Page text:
As a medical student, the summer following your first year of training might be the last one you experience without academic or professional structure until your retirement. Making the most of that time, then, is critical to one’s personal and professional development.  

So what’s the best way to spend that last free summer? We asked a few med students for guidance on this question.  

Between school-sponsored electives and volunteer opportunities, the summer following a medical students M1 year offers trainees the chance to interact with patients to grow their skills.  

Halea K. Meese, a third-year medical student at the University of Colorado School of Medicine, participated in a rural medicine program that her school offers for credit. The experience sent her to Oak Creek, Colorado, a town near the Colorado-Wyoming border. During the eight weeks she spent there, Meese got sustained hands-on clinical experience that wasn’t available to her as an M1.

“To me that summer is about making sure you are getting exposure to something and making sure you are using that time to explore,” she said. 

“For me it was something I’d never experienced before. I grew up in a suburban town and lived in cities, I hadn’t ever really been in a place that had a more rural base of patients with potentially different world views” 

The time Meese spent in Oak Creek now has her considering opportunities to work as a family physician in a rural setting.  

Most medical students will tell you that med school is a full-time job. If you follow that line of thinking, the summer following M1 may be your last chance to earn some cash on the side for quite a while. There may be the opportunity to work in a medical capacity and earn money as an extern or summer fellow as well. Your school might be able to provide some guidance on those opportunities. 

Doing research after your M1 summer gives you exposure to new career possibilities and the chance to build your CV. One former medical student said that when it comes to research, starting earlier in your medical school career offers a leg up—and what better time than the summer after your first year of training.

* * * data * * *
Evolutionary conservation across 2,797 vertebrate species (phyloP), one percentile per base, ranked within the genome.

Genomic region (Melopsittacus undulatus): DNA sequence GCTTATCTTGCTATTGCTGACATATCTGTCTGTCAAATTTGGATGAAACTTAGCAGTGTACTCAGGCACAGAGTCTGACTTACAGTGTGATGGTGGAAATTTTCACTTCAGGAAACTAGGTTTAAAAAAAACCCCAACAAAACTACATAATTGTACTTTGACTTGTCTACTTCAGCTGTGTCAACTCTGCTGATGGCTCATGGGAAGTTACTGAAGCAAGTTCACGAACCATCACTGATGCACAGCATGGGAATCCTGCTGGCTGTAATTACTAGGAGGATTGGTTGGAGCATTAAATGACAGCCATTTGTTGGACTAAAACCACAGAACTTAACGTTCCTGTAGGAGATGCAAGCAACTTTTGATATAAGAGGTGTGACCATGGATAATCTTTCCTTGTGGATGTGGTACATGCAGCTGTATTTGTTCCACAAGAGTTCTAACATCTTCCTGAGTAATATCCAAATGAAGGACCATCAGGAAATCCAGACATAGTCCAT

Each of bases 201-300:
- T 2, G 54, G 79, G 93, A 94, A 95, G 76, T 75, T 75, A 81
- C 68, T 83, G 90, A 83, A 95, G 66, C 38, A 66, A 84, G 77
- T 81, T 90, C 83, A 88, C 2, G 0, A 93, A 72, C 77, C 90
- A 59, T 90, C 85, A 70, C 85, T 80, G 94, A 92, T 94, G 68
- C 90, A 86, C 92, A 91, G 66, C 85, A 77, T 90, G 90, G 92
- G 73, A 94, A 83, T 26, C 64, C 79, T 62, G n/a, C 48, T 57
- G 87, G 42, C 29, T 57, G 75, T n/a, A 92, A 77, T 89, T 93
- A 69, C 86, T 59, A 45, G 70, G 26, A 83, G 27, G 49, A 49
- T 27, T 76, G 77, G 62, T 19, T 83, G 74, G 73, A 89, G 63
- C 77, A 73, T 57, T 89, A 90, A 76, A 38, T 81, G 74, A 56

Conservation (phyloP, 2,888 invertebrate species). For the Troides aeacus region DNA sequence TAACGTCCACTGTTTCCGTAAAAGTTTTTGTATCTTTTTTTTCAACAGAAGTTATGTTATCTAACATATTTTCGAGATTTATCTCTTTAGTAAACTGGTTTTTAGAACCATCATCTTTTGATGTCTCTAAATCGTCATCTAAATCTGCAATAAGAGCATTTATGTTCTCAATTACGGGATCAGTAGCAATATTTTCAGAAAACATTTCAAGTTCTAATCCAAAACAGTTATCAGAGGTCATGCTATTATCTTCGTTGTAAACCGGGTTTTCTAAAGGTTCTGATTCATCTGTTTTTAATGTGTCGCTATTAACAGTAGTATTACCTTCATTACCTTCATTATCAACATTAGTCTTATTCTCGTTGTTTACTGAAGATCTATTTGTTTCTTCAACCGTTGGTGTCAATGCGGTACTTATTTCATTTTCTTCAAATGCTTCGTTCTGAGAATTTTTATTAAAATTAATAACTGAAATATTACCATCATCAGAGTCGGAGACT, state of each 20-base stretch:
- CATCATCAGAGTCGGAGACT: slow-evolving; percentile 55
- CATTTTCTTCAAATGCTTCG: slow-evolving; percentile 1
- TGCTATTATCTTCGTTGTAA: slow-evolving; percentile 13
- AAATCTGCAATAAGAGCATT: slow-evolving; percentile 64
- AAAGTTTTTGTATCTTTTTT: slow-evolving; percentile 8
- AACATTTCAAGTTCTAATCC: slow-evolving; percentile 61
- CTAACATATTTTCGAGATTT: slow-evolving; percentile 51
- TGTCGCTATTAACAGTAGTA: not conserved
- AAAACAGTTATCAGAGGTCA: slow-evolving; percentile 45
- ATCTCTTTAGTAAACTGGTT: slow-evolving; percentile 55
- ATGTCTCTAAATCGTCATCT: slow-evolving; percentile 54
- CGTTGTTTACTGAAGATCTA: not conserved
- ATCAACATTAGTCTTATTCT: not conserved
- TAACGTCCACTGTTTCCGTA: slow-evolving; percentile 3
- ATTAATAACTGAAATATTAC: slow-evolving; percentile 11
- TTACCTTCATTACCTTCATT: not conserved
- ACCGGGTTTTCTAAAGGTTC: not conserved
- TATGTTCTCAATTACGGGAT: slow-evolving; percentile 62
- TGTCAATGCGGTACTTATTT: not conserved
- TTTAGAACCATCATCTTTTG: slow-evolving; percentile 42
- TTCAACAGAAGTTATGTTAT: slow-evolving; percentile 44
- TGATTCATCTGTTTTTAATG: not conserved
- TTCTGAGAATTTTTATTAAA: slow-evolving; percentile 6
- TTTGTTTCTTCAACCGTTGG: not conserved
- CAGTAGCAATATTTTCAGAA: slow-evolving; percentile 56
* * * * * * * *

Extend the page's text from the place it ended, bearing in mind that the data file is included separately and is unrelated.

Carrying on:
“Even if you’ve never done [research] and haven’t decided on a specialty, simply ask a department or individual, and most are very happy to help,” said Tessa Stamile, MD, an emergency physician who attended the University of Oklahoma College of Medicine. “The earlier you start, the better your chances will be to complete the project and get published.” 

In light of the impending work load, many medical students find value in using the summer following M1 year for some rest and relaxation.  

For Stephanie Strohbeen, now in her second year at the Medical College of Wisconsin’s Wausau campus, that summer was best spent with her family.  

“I have kids and a husband and they were my priority during that summer,” she said. “It was something that I needed. It was something my family needed to reconnect. We were able to do some traveling and I really value those experiences I’m able to give to my children. It was the right decision for me.”  

As Strohbeen’s comments indicate, the best way to spend this time is going to depend on the student.  

“We all look at medicine differently and approach it differently,” she said. “Everybody has their own path and it’s important to find your path and be comfortable with what that is.”

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